LimeWire Damages in Trillions "Absurd"

Arista Records LLC v. Lime Group LLC, 06 CV 5936, NYLJ 1202486126807 (S.D.N.Y. Mar. 10, 2011)

The Court already had granted summary judgment in favor of Plaintiffs on their claims against Defendants LimeWire LLC ("LW"), Lime Group LLC ("Lime Group"), and Mark Gorton (collectively, "Defendants") for secondary copyright infringement. The Court found that Defendants had induced Multiple users of the Lime Wire online file-sharing program ("Lime Wire") to infringe Plaintiffs' copyrights. The litigation is in the damage phase.

Plaintiffs identified approximately 11,000 sound recordings that they allege were infringed through the Lime Wire system. For the over 9,500 post-1972 sound recordings, Plaintiffs elected to seek statutory damages under Section 504(c)(1) of the Copyright Act.

"Squarely before the Court is a threshold dispute regarding Plaintiffs entitlement to statutory damage awards against Defendants: Where, as here, Defendants have been found liable for inducing numerous individual Lime Wire users infringe Plaintiffs' copyrights, may Plaintiffs recover from Defendants a separate statutory award for each individual's infringement of a work as to which Defendants are jointly and severally liable? Or, rather, are Plaintiffs limited to one statutory damage award per work from Defendants, regardless of the number of direct infringers of that work with whom Defendants are jointly and severally liable?"

The Court held that Plaintiffs were entitled to a single statutory damage award from Defendants per work infringed.

If one multiplies the maximum statutory damage award ($150,000) by approximately 10,000 post-1972 works, Defendants faced a potential award of a billion dollars in statutory damages alone. If Plaintiff's were able to pursue a statutory damage theory predicated on the number of direct infringers per work, Defendants' damages could reach into the trillions. As Defendants noted, Plaintiffs were suggesting an award that is "more money than the entire music recording industry has made since Edison's invention of the phonograph in 1877." This result is absurd, the Court found.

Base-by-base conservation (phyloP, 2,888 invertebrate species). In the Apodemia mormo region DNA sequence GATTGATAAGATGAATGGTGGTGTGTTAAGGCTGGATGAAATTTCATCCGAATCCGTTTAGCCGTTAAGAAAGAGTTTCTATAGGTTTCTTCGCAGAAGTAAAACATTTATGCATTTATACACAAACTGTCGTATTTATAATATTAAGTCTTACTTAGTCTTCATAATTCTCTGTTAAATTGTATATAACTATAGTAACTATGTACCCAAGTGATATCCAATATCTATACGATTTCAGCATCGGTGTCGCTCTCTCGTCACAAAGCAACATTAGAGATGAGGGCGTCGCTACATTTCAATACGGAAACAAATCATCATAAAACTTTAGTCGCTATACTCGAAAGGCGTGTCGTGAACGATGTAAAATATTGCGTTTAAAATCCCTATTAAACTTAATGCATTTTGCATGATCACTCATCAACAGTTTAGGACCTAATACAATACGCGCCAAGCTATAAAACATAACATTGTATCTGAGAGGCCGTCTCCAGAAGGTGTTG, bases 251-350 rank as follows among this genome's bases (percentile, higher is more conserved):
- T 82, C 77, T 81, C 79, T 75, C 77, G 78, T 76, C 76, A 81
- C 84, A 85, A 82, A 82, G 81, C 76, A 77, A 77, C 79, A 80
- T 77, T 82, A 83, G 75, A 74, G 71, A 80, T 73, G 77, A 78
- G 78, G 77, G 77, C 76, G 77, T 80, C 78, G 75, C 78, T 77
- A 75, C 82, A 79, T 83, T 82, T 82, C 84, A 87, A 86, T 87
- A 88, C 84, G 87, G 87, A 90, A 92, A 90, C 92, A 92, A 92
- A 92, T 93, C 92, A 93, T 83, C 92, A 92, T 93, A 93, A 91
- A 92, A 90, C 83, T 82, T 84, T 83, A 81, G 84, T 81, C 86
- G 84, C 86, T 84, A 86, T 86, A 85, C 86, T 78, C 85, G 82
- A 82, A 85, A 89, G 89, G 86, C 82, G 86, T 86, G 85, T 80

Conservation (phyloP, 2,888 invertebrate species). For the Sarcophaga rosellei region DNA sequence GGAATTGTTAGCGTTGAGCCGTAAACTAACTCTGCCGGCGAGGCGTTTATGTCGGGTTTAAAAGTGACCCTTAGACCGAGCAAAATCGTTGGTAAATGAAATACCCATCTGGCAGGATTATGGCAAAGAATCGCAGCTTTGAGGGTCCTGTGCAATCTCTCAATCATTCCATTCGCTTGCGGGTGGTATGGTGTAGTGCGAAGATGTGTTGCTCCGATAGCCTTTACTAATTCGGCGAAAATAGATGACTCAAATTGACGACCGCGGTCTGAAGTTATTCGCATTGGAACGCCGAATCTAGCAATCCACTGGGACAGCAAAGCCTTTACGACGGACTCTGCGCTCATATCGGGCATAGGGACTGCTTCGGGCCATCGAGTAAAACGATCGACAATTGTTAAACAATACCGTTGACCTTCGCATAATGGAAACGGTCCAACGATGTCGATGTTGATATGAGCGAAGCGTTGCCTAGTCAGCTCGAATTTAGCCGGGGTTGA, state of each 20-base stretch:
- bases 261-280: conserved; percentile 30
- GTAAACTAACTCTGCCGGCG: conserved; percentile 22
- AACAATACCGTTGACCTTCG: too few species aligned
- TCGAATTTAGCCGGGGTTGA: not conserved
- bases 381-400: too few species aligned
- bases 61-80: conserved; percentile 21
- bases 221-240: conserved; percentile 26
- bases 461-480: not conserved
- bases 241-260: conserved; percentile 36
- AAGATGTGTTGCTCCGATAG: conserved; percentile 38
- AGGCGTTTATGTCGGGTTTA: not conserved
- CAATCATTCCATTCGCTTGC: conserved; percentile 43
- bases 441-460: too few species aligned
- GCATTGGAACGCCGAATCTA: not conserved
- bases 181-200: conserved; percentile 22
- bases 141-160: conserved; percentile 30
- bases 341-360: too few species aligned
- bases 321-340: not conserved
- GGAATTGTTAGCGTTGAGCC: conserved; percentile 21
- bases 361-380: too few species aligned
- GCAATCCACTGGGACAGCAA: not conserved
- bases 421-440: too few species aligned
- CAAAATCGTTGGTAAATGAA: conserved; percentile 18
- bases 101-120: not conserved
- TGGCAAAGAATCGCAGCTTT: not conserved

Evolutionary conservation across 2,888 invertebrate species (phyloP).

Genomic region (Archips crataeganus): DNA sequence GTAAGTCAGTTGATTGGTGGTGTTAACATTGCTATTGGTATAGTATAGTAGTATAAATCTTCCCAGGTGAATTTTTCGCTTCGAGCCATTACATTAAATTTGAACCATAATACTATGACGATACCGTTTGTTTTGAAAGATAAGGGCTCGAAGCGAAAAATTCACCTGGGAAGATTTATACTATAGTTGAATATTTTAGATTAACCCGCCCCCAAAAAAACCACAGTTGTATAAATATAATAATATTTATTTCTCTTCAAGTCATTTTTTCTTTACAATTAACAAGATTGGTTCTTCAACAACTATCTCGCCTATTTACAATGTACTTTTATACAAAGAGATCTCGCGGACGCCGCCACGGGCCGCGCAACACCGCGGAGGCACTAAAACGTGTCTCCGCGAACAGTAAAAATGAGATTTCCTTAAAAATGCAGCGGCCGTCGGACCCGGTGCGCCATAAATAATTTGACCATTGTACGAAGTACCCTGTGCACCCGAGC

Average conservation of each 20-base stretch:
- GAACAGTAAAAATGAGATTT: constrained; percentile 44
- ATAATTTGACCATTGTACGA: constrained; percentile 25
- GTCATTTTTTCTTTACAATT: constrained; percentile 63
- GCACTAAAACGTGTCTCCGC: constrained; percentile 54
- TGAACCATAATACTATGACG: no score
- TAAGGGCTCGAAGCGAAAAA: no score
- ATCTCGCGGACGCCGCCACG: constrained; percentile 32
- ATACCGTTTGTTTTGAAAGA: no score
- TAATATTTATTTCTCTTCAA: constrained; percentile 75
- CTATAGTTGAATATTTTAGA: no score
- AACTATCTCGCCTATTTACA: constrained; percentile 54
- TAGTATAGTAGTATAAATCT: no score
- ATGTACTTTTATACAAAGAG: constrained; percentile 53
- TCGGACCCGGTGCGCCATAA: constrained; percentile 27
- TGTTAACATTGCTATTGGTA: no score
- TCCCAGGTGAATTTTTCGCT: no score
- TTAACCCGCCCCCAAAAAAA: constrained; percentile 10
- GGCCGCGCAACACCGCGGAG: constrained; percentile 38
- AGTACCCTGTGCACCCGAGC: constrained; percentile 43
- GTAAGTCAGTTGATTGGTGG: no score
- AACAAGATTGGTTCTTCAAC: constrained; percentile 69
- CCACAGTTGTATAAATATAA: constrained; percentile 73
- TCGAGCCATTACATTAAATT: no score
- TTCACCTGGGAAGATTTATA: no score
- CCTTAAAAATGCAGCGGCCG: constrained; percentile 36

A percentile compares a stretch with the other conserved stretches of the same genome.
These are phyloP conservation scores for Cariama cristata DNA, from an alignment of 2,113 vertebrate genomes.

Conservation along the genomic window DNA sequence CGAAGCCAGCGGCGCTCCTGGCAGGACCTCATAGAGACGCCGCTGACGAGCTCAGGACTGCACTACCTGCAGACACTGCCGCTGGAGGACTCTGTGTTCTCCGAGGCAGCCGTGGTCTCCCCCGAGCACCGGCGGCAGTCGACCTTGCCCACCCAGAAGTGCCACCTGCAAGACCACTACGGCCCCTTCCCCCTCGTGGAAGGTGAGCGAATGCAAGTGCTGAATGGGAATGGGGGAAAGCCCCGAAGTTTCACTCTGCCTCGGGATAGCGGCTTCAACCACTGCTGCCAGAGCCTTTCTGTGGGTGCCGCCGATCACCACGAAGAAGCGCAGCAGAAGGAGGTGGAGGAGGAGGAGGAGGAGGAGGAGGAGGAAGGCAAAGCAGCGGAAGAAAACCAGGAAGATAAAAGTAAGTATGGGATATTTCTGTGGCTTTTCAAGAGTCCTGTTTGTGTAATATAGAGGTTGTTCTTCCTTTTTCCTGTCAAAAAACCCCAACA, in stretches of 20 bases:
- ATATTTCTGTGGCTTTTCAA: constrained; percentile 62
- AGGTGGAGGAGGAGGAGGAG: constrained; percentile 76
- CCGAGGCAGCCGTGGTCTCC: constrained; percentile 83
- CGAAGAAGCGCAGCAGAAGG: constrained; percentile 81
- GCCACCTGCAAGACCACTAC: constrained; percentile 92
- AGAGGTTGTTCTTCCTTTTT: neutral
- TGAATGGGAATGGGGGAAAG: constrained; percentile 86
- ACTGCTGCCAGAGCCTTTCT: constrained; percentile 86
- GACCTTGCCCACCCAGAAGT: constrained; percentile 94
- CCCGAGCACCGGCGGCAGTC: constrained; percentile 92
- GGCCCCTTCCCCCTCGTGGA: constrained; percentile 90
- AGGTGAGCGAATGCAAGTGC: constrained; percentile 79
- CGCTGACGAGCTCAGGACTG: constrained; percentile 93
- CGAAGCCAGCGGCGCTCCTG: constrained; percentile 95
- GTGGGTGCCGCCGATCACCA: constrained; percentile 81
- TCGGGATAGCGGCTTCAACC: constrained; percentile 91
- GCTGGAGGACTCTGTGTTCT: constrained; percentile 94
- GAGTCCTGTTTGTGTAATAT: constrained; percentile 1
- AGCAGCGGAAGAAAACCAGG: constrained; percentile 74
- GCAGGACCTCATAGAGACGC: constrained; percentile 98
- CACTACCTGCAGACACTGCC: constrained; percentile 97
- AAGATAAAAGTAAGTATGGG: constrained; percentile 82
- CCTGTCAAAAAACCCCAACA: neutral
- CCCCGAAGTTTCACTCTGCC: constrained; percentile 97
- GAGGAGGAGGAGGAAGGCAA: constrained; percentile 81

In sum, the Court found that the most plausible interpretation of Section 504(c) is one that authorizes only a single statutory damage award per work against a secondarily liable defendant, particularly in the context of the mass infringement found in the context of online peer-to-peer file sharing. Accordingly, the Court held that Plaintiffs were entitled to a single statutory damage award from Defendants per work infringed, regardless of how many individual users directly infringed that particular work.

Trademark Plaintiff Denied Infringement Damages

Rodgers v. Wright, 04 Civ. 01149 (RJH), NYLJ 1202484847172, at *1 (SDNY, Decided March 1, 2011)

Judge Holwell holds (1) plaintiff is not granted damages; (2) plaintiff is not granted attorneys' fees; and (3) the permanent injunction need not be modified.

Plaintiff Nile Rodgers, a founder of the music group Chic, brought the trademark infringement action against two singers who once performed as part of Chic, defendants Norma Jean Wright and Luci Martin. Rogers is the owner of a registered trademark in "Chic," and, along with his late partner Bernard Edwards, has exploited the mark in commerce continuously since 1977. Wright and Martin claimed no ownership of the mark, but had performed in the United States and abroad as "Ladies of Chic" and "Original First Ladies of Chic," and sometimes simply as "Chic." The Court previously found (1) that plaintiff's mark was protectable; (2) that defendants' uses of "Chic," "Ladies of Chic," and "Original First Ladies of Chic," were likely to cause confusion; (3) that defendants could not establish a fair use defense; and (4) that any relevant injunction should have extraterritorial effect. Thereafter, the Court permanently enjoined defendants and each of their agents, servants, employees, attorneys, and persons in active concert or participation with them from using or commercially exploiting the word "Chic" anywhere in the world, generally and specifically in connection with concert promotion, publicity, and performance; and also established other restrictions.

Plaintiff sought defendants' profits under Section 35 of the Lanham Act. The Court concluded that plaintiff had failed to establish that defendants acted with willful deception, and therefore that plaintiff was not entitled to an award of profits. "Having not presented any evidence of willfulness, and as it appears that defendants' actions were not willful, awarding damages in this case would be inappropriate."

Plaintiff also sought attorneys' fees. The Court denied the motion because plaintiff failed to show oppressive litigation tactics or bad faith.